How to Write a Position Paper

A position paper is like a debate presenting one side of an argument related to an issue. The main idea of the position paper is to convey to the audience that your opinion is correct and defendable. The idea that you select must be meticulously analyzed while choosing a topic, then develop the argument and organize the paper.

A position paper is about taking a stand on an issue and making it justifiable with your argument, thus you have to ensure that you are addressing each and every side of the issue in a way that your audience is able to understand your point of view clearly. You have to take one side on an issue and convince your audience that you have a clear perception of the topic you are presenting to them. It is important to support your topic with evidence to ensure that it stands the validity of your claim. To show that you are well informed, you need to refute the counter claims.  You need to do a thorough research on your paper from all angles, so that you can cumulate every necessary evidence to support your argument to withstand the counter attack from the opposition. Organize and outline your viewpoint in such a way so that the position you present is unique though biased and establishes your credibility and passion on the issue. 

Here are a few steps that will guide you in writing a position paper:

To take a stand on an issue, you need to establish that it is arguable and of interest to you.  You need to see whether the topic is genuine; whether there can be two different opinions and whether you can manage it. Most importantly, you should be able to evaluate whether you can advocate one of its positions. 

Once you have narrowed down on the subject, start with the research work.  While you already have an opinion on the topic and have selected the side that you want to debate, make sure you provide a strong base to your arguments. List each and every side of the debate, which will help you examine your ability to support your counter claims with supporting evidence from each side.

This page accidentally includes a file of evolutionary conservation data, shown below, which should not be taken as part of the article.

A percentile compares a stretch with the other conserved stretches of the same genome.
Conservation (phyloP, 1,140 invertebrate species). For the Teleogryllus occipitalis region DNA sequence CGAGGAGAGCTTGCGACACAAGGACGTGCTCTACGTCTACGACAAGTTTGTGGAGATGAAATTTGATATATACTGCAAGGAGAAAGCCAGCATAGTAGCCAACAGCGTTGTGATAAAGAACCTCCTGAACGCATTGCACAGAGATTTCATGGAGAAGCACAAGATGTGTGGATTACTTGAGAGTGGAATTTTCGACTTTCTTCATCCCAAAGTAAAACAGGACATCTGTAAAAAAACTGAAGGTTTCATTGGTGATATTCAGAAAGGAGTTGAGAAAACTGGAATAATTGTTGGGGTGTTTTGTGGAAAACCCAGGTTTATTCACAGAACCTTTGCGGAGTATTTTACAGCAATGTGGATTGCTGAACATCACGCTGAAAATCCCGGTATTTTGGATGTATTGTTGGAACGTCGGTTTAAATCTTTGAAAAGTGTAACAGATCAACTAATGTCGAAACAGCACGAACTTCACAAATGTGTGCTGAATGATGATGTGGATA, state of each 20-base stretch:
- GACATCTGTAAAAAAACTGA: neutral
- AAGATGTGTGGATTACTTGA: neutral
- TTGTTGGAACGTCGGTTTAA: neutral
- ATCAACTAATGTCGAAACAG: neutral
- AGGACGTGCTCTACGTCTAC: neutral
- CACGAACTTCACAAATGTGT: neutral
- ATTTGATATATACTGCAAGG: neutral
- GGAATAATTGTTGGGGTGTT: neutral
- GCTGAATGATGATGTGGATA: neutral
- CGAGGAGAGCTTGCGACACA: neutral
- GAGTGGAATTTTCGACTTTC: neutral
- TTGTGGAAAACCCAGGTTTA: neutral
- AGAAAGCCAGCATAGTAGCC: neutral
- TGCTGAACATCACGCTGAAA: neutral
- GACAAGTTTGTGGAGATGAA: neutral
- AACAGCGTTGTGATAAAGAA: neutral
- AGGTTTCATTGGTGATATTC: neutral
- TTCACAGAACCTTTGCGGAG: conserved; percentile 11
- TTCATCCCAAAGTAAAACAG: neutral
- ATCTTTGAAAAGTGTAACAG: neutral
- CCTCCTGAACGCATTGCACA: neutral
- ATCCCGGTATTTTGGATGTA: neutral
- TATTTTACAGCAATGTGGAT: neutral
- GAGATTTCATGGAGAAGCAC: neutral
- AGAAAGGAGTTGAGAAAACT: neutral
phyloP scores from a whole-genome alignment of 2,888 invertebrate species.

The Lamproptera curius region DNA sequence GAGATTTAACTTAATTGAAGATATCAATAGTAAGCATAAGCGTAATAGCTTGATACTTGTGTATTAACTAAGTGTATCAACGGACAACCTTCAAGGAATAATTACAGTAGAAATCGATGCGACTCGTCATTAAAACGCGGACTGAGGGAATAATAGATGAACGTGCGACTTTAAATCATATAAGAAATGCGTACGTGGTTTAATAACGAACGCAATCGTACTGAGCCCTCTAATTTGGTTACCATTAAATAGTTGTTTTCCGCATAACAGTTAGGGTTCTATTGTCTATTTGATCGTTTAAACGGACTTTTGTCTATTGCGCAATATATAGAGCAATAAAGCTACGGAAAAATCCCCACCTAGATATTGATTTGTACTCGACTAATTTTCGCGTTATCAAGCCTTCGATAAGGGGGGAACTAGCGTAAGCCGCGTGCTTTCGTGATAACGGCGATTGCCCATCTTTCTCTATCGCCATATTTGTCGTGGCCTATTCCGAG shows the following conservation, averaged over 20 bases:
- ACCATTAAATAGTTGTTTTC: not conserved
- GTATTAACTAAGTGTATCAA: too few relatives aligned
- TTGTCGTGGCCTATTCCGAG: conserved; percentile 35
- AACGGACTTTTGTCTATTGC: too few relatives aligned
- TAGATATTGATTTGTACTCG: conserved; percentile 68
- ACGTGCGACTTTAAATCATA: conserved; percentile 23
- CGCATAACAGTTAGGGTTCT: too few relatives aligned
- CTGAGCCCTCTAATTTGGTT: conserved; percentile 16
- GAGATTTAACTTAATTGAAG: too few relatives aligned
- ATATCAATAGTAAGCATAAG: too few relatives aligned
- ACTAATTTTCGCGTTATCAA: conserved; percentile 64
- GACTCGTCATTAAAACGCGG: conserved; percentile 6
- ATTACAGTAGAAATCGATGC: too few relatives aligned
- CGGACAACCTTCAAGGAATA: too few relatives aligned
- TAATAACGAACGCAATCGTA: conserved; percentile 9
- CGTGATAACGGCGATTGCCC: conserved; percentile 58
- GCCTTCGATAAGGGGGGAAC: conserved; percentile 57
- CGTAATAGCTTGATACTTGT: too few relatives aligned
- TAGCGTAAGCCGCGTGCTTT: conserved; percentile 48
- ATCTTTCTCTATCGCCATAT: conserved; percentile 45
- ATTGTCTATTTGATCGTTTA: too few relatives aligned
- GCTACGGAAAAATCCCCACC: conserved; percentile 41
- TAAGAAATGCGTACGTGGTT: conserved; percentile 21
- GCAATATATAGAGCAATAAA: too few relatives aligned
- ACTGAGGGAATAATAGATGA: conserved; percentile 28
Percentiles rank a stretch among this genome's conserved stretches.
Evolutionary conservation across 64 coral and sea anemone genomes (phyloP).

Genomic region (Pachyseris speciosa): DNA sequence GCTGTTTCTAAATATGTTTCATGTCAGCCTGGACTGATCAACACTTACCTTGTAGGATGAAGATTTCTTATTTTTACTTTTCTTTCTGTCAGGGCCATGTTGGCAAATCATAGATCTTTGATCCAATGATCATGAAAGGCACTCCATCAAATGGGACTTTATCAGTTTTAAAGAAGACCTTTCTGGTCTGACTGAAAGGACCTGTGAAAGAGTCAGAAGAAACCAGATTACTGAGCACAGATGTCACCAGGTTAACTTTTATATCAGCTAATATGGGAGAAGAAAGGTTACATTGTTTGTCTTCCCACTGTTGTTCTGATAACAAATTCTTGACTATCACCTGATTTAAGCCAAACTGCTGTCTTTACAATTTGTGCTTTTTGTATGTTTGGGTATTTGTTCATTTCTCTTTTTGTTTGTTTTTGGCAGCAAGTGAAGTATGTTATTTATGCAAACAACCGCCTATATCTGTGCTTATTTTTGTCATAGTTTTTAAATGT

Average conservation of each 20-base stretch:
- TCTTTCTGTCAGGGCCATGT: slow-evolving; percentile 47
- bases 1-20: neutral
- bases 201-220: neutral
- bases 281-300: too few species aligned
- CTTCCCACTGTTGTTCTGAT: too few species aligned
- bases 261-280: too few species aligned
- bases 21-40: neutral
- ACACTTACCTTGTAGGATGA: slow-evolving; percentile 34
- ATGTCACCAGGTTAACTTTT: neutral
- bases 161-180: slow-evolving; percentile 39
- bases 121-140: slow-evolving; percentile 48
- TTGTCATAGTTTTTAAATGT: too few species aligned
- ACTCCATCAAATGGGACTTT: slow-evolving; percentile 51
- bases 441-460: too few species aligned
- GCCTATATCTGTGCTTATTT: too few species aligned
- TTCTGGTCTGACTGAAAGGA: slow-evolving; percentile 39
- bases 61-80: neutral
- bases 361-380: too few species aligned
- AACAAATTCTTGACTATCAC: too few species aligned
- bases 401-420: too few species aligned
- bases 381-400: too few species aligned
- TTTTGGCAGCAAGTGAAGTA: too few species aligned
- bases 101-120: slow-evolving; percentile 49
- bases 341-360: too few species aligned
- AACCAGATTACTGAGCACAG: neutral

-It may include evidence that has been verified and authenticated by most.

- Overviews and information.

-Analyzing of books and government reports. 

-Scholarly articles like academic journals. 

-You should also try to incorporate personal experiences if any.

After you have completed your list, it’s important to compare pieces of information one by one keeping your audience in mind and the point you want to establish. To do this convincingly, you can frame a questionnaire for yourself on your viewpoint and ask the following questions: 

- Whom are you going to present? 

- What is their viewpoint on the issue? 

- What are probable evidences that can convince them? 

- Have you asserted something and provided a plan of action? 

- Have you provided enough material to support your claim?

Next, you need to outline your topic first by introducing it, providing a suitable background, and then presenting your views on the topic. The introduction should solve the dual purpose of introducing the topic as well as establish your approach to it. You can do this by providing a suitable backdrop. Then you need to establish an area in which your topic fits and slowly move on to the specific field of discussion. Keep in mind the counterclaims; they need to be supported with proper information; refute them adequately and provide evidences for your arguments. Anticipate the counter arguments and prepare your response to them thoroughly from all angles so that the reader or the audience understands that you have a more valid explanation than your opponent. Present the arguments fairly and objectively considering all sides of the issue but do not provide a superficial list of all counter arguments, and be consistent with your prior argument. That means you should not divert from the original argument. 

Afterwards, you need to frame a procedure to present your arguments by asserting each point one by one so that you keep the audience or the reader interested in your subject. By presenting your educated and informed opinion, provide evidence that fits your argument. There can be more than three or four arguments but not less.

Finally, you should conclude by restating your argument and provide a plan of action; simply highlighting an issue is not enough and you should have a proper remedy to it, otherwise, your arguments will remain incomplete. You should not introduce any new information in the argument in the conclusion. The best conclusion will restate the topic in various ways and then present its implication. 

The points discussed in this article will help you frame a better position paper. 

Categories: Writing Tips   Tags: how to write a position paper, writing a position paper